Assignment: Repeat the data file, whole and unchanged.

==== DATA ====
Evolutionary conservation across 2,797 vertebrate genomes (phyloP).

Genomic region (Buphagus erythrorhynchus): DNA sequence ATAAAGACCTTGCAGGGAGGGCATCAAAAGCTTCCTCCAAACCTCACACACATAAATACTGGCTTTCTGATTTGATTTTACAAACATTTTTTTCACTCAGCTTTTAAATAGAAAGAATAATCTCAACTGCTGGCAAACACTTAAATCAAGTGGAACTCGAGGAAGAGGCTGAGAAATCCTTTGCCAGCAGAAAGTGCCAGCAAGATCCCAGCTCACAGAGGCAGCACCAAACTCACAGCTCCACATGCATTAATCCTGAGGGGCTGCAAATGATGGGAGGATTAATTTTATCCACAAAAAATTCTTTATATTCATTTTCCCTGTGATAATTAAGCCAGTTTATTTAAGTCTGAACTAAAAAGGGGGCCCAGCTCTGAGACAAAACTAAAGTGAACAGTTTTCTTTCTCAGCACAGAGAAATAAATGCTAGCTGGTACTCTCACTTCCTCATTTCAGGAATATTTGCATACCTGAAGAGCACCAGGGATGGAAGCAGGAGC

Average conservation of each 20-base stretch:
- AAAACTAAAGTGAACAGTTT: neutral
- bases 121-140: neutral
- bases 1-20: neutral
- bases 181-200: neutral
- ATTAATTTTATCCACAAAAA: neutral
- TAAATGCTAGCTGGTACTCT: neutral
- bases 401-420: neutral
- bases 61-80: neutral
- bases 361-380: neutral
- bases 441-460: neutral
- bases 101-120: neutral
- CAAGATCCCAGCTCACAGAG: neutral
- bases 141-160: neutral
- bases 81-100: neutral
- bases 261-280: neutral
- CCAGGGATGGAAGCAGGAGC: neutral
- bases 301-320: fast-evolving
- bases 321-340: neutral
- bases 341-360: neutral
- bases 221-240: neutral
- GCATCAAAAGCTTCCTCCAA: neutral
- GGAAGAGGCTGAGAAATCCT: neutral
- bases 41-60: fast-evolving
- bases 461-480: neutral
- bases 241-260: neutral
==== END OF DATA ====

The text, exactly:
Evolutionary conservation across 2,797 vertebrate genomes (phyloP).

Genomic region (Buphagus erythrorhynchus): DNA sequence ATAAAGACCTTGCAGGGAGGGCATCAAAAGCTTCCTCCAAACCTCACACACATAAATACTGGCTTTCTGATTTGATTTTACAAACATTTTTTTCACTCAGCTTTTAAATAGAAAGAATAATCTCAACTGCTGGCAAACACTTAAATCAAGTGGAACTCGAGGAAGAGGCTGAGAAATCCTTTGCCAGCAGAAAGTGCCAGCAAGATCCCAGCTCACAGAGGCAGCACCAAACTCACAGCTCCACATGCATTAATCCTGAGGGGCTGCAAATGATGGGAGGATTAATTTTATCCACAAAAAATTCTTTATATTCATTTTCCCTGTGATAATTAAGCCAGTTTATTTAAGTCTGAACTAAAAAGGGGGCCCAGCTCTGAGACAAAACTAAAGTGAACAGTTTTCTTTCTCAGCACAGAGAAATAAATGCTAGCTGGTACTCTCACTTCCTCATTTCAGGAATATTTGCATACCTGAAGAGCACCAGGGATGGAAGCAGGAGC

Average conservation of each 20-base stretch:
- AAAACTAAAGTGAACAGTTT: neutral
- bases 121-140: neutral
- bases 1-20: neutral
- bases 181-200: neutral
- ATTAATTTTATCCACAAAAA: neutral
- TAAATGCTAGCTGGTACTCT: neutral
- bases 401-420: neutral
- bases 61-80: neutral
- bases 361-380: neutral
- bases 441-460: neutral
- bases 101-120: neutral
- CAAGATCCCAGCTCACAGAG: neutral
- bases 141-160: neutral
- bases 81-100: neutral
- bases 261-280: neutral
- CCAGGGATGGAAGCAGGAGC: neutral
- bases 301-320: fast-evolving
- bases 321-340: neutral
- bases 341-360: neutral
- bases 221-240: neutral
- GCATCAAAAGCTTCCTCCAA: neutral
- GGAAGAGGCTGAGAAATCCT: neutral
- bases 41-60: fast-evolving
- bases 461-480: neutral
- bases 241-260: neutral